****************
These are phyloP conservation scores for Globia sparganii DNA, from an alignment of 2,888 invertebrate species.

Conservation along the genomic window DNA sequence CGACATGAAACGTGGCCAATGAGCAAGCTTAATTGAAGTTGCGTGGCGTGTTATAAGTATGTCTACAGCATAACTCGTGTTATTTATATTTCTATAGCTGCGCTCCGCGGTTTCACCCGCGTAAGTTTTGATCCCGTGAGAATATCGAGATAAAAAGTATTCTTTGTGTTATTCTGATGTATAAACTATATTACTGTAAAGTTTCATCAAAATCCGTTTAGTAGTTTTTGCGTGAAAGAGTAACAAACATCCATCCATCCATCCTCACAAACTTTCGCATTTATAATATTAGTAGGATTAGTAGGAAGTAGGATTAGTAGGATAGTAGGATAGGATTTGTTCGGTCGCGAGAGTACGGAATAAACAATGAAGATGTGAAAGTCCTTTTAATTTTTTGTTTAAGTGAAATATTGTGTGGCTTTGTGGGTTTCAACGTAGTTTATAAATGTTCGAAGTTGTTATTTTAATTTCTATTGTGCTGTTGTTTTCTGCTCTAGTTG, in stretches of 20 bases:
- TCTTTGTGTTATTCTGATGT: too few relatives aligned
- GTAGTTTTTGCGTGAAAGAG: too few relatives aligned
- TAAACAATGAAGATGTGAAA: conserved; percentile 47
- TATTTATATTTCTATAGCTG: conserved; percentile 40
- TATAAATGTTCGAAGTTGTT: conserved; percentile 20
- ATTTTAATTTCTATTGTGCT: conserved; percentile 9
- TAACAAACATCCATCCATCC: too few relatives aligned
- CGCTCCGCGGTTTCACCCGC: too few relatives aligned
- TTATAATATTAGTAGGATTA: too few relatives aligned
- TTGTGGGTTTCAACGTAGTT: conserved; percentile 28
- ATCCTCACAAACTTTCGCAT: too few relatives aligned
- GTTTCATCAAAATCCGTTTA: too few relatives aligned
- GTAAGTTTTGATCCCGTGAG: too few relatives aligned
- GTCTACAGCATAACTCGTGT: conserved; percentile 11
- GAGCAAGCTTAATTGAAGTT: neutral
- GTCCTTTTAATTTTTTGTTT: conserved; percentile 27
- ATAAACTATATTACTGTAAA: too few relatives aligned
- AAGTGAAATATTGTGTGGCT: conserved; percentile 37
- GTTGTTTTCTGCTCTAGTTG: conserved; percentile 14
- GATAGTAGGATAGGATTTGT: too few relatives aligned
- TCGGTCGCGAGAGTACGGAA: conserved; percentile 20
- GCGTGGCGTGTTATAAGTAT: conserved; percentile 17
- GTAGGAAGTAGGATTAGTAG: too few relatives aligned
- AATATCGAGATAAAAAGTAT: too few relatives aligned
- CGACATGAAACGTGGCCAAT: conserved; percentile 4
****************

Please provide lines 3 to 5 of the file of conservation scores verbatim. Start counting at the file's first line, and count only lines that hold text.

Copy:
- TCTTTGTGTTATTCTGATGT: too few relatives aligned
- GTAGTTTTTGCGTGAAAGAG: too few relatives aligned
- TAAACAATGAAGATGTGAAA: conserved; percentile 47